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Nutrición Hospitalaria

On-line version ISSN 1699-5198Print version ISSN 0212-1611

Nutr. Hosp. vol.34 n.5 Madrid Sep./Oct. 2017 



Eating disorders during the adolescence: personality characteristics associated with anorexia and bulimia nervosa

Trastornos de la conducta alimentaria durante la adolescencia: perfiles de personalidad asociados a la anorexia y a la bulimia nerviosa



Belén Barajas-Iglesias1,2, Ignacio Jáuregui-Lobera3, Isabel Laporta-Herrero2 and Miguel Ángel Santed-Germán2

1Hospital Clínico Universitario Lozano Blesa. Zaragoza, Spain.
2Facultad de Psicología. Universidad Nacional de Educación a Distancia (UNED). Madrid, Spain.
3Section of Nutrition and Bromatology. Universidad Pablo de Olavide. Seville, Spain





Introduction: Previous studies provide relevant information about the relationship between personality and eating disorders (ED). The involvement of personality factors in the etiology and maintenance of ED indicates the need of emphasizing the study of the adolescent's personality when diagnosed of ED.
Objectives: The aims of this study were to analyze the adolescent's personality profiles that differ significantly in anorexia nervosa (AN) and bulimia nervosa (BN), and to explore the most common profiles and their associations with those subtypes of eating disorders (ED).
Methods: A total of 104 patients with AN and BN were studied by means of the Millon Adolescent Clinical Inventory (MACI).
Results: The personality profiles that differ significantly in both AN and BN were submissive, egotistic, unruly, forceful, conforming, oppositional, self-demeaning and borderline. The most frequent profiles in AN were conforming (33.33%), egotistic (22.72%) and dramatizing (18.18%) while in the case of BN those profiles were unruly (18.42%), submissive (18.42%) and borderline (15.78%). We did not find any associations between the diagnostic subgroup (AN, BN) and the fact of having personality profiles that could become dysfunctional.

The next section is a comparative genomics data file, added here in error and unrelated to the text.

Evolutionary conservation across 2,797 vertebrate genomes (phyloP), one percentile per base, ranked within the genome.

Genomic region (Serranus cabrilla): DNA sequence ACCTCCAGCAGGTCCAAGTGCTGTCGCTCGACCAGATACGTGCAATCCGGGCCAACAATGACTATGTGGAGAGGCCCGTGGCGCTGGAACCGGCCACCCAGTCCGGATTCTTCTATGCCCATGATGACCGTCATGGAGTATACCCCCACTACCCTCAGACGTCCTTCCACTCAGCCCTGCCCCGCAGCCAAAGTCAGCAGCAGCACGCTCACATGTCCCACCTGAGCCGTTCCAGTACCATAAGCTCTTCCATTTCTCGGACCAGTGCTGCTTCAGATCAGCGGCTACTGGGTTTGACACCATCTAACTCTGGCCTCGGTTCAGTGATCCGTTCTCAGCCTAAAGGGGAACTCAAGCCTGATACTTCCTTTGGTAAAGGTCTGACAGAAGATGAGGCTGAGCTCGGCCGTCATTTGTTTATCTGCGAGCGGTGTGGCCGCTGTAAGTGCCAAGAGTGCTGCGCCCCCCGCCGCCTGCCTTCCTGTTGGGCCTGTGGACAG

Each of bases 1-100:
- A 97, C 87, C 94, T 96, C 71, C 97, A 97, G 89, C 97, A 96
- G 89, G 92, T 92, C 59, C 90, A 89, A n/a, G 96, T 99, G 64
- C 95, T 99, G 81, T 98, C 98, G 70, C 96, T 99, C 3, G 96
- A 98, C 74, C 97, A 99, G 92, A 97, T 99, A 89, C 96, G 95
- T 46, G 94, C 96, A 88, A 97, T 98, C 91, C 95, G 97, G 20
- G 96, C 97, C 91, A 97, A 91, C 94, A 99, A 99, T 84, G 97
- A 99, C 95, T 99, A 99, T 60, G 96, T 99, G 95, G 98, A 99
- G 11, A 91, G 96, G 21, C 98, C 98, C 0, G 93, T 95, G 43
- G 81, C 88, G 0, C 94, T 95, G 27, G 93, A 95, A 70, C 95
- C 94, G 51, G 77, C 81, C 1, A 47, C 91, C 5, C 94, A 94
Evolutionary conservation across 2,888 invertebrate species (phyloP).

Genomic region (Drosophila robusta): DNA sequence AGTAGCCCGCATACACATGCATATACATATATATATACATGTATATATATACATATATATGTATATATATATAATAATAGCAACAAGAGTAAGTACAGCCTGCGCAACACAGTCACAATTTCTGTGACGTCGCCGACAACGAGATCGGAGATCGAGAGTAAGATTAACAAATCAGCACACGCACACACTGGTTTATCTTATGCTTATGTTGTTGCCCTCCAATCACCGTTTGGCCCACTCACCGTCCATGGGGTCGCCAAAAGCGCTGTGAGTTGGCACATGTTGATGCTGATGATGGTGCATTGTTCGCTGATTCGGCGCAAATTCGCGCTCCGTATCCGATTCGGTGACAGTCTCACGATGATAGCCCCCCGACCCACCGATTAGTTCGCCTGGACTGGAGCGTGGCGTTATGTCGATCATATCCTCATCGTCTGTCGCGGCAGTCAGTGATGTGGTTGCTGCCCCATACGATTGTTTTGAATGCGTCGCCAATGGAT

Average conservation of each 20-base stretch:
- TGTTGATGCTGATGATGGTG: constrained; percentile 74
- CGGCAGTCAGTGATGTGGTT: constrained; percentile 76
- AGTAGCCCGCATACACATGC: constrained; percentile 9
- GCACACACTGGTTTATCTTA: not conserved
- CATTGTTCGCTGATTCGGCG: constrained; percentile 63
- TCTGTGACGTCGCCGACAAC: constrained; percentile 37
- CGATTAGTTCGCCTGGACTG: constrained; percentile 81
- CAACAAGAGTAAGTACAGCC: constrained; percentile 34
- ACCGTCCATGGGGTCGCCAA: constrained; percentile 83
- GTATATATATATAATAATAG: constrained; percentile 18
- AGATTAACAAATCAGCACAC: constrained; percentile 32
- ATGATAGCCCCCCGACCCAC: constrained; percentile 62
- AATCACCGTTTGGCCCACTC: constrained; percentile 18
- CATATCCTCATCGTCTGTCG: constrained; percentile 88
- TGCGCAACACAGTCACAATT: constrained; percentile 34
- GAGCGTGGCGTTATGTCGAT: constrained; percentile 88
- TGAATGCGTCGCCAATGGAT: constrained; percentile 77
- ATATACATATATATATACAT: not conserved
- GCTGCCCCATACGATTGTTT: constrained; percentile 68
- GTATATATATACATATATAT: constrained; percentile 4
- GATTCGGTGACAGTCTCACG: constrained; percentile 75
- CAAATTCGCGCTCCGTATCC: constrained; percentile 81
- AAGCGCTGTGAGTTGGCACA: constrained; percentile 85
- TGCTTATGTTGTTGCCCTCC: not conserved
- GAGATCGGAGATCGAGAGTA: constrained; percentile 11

Conclusions: Bearing in mind these results, it may be concluded that there are relevant differences between personality profiles associated with AN and BN during adolescence, so tailoring therapeutic interventions for this specific population would be important.

Key words: Personality. Anorexia nervosa. Bulimia nervosa. Adolescence.


Introducción: estudios previos aportan información relevante sobre la relación entre la personalidad y los trastornos de conducta alimentaria (TCA). La implicación de los factores de personalidad en la etiología y el mantenimiento de los TCA indica la necesidad de enfatizar el estudio de la personalidad del adolescente cuando se diagnostique un TCA.
Objetivos: los objetivos del presente estudio fueron explorar los perfiles de personalidad más frecuentes asociados a la anorexia nerviosa (AN) y a la bulimia nerviosa (BN) en adolescentes y analizar aquellos perfiles de personalidad que diferencian de manera significativa a ambos subtipos de TCA.
Métodos: un total de 104 pacientes con diagnóstico de AN y BN fueron estudiados mediante el Inventario Clínico para Adolescentes de Millon (MACI).
Resultados: los perfiles de personalidad que difieren significativamente entre AN y BN fueron los perfiles sumiso, egocéntrico, rebelde, rudo, conformista, oposicionista, autopunitivo y tendencia límite. Los perfiles de personalidad más frecuentes en la AN fueron el conformista (33,33%), el egocéntrico (22,72%) y el histriónico (18,18%), mientras que en la BN los más prevalentes fueron el rebelde (18,42%), el sumiso (18,42%) y el límite (15,78%). No encontramos ninguna asociación entre el subgrupo diagnóstico (AN, BN) y el hecho de tener perfiles de personalidad que podrían llegar a ser disfuncionales.